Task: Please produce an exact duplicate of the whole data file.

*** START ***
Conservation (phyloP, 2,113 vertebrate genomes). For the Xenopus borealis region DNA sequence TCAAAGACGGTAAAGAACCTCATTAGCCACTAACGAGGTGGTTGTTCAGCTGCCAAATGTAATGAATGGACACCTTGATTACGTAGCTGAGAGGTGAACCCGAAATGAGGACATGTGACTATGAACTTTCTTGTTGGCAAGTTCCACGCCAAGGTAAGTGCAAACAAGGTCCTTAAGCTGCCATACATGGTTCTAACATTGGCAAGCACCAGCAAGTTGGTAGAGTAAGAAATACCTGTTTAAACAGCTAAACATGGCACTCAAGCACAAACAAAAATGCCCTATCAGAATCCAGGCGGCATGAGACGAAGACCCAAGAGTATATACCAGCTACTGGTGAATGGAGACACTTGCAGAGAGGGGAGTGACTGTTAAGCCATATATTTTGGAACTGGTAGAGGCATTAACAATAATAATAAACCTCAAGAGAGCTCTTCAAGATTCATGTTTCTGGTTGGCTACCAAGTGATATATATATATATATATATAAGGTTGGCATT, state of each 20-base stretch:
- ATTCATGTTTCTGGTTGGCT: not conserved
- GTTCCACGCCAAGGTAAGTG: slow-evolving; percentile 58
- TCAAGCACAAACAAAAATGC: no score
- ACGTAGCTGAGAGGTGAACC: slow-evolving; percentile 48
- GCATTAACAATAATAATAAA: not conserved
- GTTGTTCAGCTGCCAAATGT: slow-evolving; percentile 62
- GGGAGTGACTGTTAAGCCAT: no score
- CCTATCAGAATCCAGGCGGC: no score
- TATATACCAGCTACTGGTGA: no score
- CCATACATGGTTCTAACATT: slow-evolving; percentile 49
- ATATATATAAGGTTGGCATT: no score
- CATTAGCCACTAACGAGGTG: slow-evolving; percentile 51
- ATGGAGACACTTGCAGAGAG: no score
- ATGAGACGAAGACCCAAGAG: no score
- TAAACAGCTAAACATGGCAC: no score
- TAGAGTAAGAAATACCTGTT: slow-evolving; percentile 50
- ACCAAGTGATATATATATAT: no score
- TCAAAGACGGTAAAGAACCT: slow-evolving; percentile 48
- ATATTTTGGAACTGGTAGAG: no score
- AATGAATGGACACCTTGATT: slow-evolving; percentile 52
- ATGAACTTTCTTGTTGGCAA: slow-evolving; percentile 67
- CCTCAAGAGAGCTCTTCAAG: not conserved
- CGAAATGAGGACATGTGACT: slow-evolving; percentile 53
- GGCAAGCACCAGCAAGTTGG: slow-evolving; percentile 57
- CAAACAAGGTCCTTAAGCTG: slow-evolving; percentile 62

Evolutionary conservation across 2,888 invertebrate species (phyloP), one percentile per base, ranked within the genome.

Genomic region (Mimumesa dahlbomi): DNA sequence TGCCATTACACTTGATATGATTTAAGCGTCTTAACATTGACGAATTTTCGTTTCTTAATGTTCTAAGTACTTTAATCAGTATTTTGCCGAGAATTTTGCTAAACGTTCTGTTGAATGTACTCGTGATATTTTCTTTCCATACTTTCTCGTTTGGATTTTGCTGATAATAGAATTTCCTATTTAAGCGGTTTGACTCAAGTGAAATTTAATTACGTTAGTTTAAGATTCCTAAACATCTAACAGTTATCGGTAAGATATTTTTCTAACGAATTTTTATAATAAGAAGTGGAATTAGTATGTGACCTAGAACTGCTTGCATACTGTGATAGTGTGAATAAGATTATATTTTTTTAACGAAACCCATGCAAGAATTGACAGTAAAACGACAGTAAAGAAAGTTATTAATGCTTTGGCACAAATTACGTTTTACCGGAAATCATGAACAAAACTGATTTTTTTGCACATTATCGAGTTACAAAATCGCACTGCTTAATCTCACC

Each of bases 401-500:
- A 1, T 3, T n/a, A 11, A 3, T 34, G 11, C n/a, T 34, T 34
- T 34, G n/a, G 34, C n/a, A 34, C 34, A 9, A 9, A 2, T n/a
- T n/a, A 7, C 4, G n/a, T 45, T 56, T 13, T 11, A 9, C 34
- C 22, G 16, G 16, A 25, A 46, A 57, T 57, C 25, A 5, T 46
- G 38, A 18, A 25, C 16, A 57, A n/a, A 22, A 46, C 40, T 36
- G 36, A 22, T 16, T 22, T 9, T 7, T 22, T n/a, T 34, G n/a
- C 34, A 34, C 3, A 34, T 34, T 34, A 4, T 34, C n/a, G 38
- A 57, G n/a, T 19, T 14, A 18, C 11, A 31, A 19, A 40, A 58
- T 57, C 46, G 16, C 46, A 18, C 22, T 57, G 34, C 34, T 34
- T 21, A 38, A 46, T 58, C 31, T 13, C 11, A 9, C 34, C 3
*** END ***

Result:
Conservation (phyloP, 2,113 vertebrate genomes). For the Xenopus borealis region DNA sequence TCAAAGACGGTAAAGAACCTCATTAGCCACTAACGAGGTGGTTGTTCAGCTGCCAAATGTAATGAATGGACACCTTGATTACGTAGCTGAGAGGTGAACCCGAAATGAGGACATGTGACTATGAACTTTCTTGTTGGCAAGTTCCACGCCAAGGTAAGTGCAAACAAGGTCCTTAAGCTGCCATACATGGTTCTAACATTGGCAAGCACCAGCAAGTTGGTAGAGTAAGAAATACCTGTTTAAACAGCTAAACATGGCACTCAAGCACAAACAAAAATGCCCTATCAGAATCCAGGCGGCATGAGACGAAGACCCAAGAGTATATACCAGCTACTGGTGAATGGAGACACTTGCAGAGAGGGGAGTGACTGTTAAGCCATATATTTTGGAACTGGTAGAGGCATTAACAATAATAATAAACCTCAAGAGAGCTCTTCAAGATTCATGTTTCTGGTTGGCTACCAAGTGATATATATATATATATATATAAGGTTGGCATT, state of each 20-base stretch:
- ATTCATGTTTCTGGTTGGCT: not conserved
- GTTCCACGCCAAGGTAAGTG: slow-evolving; percentile 58
- TCAAGCACAAACAAAAATGC: no score
- ACGTAGCTGAGAGGTGAACC: slow-evolving; percentile 48
- GCATTAACAATAATAATAAA: not conserved
- GTTGTTCAGCTGCCAAATGT: slow-evolving; percentile 62
- GGGAGTGACTGTTAAGCCAT: no score
- CCTATCAGAATCCAGGCGGC: no score
- TATATACCAGCTACTGGTGA: no score
- CCATACATGGTTCTAACATT: slow-evolving; percentile 49
- ATATATATAAGGTTGGCATT: no score
- CATTAGCCACTAACGAGGTG: slow-evolving; percentile 51
- ATGGAGACACTTGCAGAGAG: no score
- ATGAGACGAAGACCCAAGAG: no score
- TAAACAGCTAAACATGGCAC: no score
- TAGAGTAAGAAATACCTGTT: slow-evolving; percentile 50
- ACCAAGTGATATATATATAT: no score
- TCAAAGACGGTAAAGAACCT: slow-evolving; percentile 48
- ATATTTTGGAACTGGTAGAG: no score
- AATGAATGGACACCTTGATT: slow-evolving; percentile 52
- ATGAACTTTCTTGTTGGCAA: slow-evolving; percentile 67
- CCTCAAGAGAGCTCTTCAAG: not conserved
- CGAAATGAGGACATGTGACT: slow-evolving; percentile 53
- GGCAAGCACCAGCAAGTTGG: slow-evolving; percentile 57
- CAAACAAGGTCCTTAAGCTG: slow-evolving; percentile 62

Evolutionary conservation across 2,888 invertebrate species (phyloP), one percentile per base, ranked within the genome.

Genomic region (Mimumesa dahlbomi): DNA sequence TGCCATTACACTTGATATGATTTAAGCGTCTTAACATTGACGAATTTTCGTTTCTTAATGTTCTAAGTACTTTAATCAGTATTTTGCCGAGAATTTTGCTAAACGTTCTGTTGAATGTACTCGTGATATTTTCTTTCCATACTTTCTCGTTTGGATTTTGCTGATAATAGAATTTCCTATTTAAGCGGTTTGACTCAAGTGAAATTTAATTACGTTAGTTTAAGATTCCTAAACATCTAACAGTTATCGGTAAGATATTTTTCTAACGAATTTTTATAATAAGAAGTGGAATTAGTATGTGACCTAGAACTGCTTGCATACTGTGATAGTGTGAATAAGATTATATTTTTTTAACGAAACCCATGCAAGAATTGACAGTAAAACGACAGTAAAGAAAGTTATTAATGCTTTGGCACAAATTACGTTTTACCGGAAATCATGAACAAAACTGATTTTTTTGCACATTATCGAGTTACAAAATCGCACTGCTTAATCTCACC

Each of bases 401-500:
- A 1, T 3, T n/a, A 11, A 3, T 34, G 11, C n/a, T 34, T 34
- T 34, G n/a, G 34, C n/a, A 34, C 34, A 9, A 9, A 2, T n/a
- T n/a, A 7, C 4, G n/a, T 45, T 56, T 13, T 11, A 9, C 34
- C 22, G 16, G 16, A 25, A 46, A 57, T 57, C 25, A 5, T 46
- G 38, A 18, A 25, C 16, A 57, A n/a, A 22, A 46, C 40, T 36
- G 36, A 22, T 16, T 22, T 9, T 7, T 22, T n/a, T 34, G n/a
- C 34, A 34, C 3, A 34, T 34, T 34, A 4, T 34, C n/a, G 38
- A 57, G n/a, T 19, T 14, A 18, C 11, A 31, A 19, A 40, A 58
- T 57, C 46, G 16, C 46, A 18, C 22, T 57, G 34, C 34, T 34
- T 21, A 38, A 46, T 58, C 31, T 13, C 11, A 9, C 34, C 3